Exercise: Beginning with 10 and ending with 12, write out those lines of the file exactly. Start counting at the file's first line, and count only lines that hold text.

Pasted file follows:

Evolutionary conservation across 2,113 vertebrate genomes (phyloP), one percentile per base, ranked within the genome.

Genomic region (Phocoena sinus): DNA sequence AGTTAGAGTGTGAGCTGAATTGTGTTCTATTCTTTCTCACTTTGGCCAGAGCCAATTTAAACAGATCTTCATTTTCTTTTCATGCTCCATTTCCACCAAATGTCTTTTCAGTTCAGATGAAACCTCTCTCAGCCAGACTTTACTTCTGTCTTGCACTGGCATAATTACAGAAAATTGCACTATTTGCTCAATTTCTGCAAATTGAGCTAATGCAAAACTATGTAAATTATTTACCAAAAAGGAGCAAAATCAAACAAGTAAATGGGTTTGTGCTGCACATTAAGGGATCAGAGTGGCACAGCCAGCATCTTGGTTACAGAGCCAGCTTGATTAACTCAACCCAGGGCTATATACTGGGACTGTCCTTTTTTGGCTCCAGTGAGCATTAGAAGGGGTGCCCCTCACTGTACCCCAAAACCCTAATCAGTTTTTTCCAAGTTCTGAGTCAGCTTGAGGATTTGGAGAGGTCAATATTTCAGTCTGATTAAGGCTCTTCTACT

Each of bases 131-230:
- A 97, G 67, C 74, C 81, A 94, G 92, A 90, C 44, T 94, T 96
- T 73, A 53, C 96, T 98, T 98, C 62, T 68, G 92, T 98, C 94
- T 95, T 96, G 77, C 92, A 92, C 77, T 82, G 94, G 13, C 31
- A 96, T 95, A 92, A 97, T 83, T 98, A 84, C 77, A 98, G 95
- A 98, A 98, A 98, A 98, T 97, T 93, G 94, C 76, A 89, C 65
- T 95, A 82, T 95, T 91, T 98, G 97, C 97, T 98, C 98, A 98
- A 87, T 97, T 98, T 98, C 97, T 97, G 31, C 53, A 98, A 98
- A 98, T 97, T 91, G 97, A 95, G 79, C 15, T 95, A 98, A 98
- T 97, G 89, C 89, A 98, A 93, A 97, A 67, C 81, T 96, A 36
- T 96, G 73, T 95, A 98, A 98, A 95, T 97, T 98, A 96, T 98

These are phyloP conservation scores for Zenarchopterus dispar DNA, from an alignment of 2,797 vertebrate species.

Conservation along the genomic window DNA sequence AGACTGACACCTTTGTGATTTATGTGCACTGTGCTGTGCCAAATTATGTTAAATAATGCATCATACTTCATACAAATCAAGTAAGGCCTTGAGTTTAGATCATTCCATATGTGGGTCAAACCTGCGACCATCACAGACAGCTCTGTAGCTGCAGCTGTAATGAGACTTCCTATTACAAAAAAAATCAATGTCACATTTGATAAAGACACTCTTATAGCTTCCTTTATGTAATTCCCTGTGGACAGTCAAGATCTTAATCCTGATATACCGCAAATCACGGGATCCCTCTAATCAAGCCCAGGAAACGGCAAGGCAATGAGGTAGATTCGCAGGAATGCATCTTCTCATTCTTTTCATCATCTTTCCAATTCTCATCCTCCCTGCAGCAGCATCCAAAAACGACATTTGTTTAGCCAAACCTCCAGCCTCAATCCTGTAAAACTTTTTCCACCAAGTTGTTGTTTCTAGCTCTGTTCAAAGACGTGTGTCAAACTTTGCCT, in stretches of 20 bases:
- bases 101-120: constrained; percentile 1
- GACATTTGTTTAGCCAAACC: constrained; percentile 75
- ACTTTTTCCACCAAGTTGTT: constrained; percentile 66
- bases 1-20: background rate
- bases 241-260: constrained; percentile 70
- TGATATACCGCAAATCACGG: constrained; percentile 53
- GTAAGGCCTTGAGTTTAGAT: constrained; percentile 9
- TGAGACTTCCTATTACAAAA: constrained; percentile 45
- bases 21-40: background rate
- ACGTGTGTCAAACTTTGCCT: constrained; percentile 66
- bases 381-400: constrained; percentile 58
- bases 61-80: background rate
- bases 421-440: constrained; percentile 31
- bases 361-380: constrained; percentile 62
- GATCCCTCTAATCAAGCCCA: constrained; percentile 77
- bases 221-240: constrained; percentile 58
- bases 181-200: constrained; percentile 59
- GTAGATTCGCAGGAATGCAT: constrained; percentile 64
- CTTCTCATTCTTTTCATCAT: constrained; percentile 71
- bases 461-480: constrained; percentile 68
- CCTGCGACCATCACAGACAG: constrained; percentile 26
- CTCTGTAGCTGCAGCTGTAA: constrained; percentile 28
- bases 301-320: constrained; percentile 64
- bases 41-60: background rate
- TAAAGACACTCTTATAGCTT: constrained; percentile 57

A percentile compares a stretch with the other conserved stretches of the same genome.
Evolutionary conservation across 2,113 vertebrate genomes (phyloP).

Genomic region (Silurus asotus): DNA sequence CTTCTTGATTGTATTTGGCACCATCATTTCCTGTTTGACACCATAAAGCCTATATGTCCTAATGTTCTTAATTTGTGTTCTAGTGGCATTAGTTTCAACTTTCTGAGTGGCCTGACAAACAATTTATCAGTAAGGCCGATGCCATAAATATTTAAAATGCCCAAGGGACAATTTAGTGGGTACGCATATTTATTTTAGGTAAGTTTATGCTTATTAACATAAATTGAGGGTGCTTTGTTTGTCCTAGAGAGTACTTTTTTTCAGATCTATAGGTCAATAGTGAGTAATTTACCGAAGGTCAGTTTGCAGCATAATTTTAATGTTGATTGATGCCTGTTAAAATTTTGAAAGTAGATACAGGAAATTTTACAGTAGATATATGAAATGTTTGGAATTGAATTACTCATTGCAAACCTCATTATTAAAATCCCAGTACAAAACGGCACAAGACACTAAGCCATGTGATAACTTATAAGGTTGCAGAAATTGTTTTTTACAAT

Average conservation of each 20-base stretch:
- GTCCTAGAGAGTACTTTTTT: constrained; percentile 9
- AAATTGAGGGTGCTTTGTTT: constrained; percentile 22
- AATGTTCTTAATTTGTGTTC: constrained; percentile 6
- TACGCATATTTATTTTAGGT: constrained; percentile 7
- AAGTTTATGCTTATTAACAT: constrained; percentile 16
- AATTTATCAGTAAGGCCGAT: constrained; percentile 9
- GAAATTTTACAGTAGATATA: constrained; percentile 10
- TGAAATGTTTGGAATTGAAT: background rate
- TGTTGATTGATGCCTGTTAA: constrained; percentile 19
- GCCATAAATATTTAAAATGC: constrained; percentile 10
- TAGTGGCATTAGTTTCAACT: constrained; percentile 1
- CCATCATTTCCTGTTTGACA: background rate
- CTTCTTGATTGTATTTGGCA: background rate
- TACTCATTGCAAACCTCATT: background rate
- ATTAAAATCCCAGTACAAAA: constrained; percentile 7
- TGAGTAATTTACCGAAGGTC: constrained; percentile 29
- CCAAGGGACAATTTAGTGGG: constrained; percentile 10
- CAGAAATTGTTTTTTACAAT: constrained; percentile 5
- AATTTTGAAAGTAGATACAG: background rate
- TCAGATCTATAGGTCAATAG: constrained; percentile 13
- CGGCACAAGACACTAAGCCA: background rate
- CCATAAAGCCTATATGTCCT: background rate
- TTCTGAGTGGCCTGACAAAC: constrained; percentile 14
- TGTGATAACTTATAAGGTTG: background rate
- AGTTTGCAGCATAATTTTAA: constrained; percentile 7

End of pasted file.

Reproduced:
- A 87, T 97, T 98, T 98, C 97, T 97, G 31, C 53, A 98, A 98
- A 98, T 97, T 91, G 97, A 95, G 79, C 15, T 95, A 98, A 98
- T 97, G 89, C 89, A 98, A 93, A 97, A 67, C 81, T 96, A 36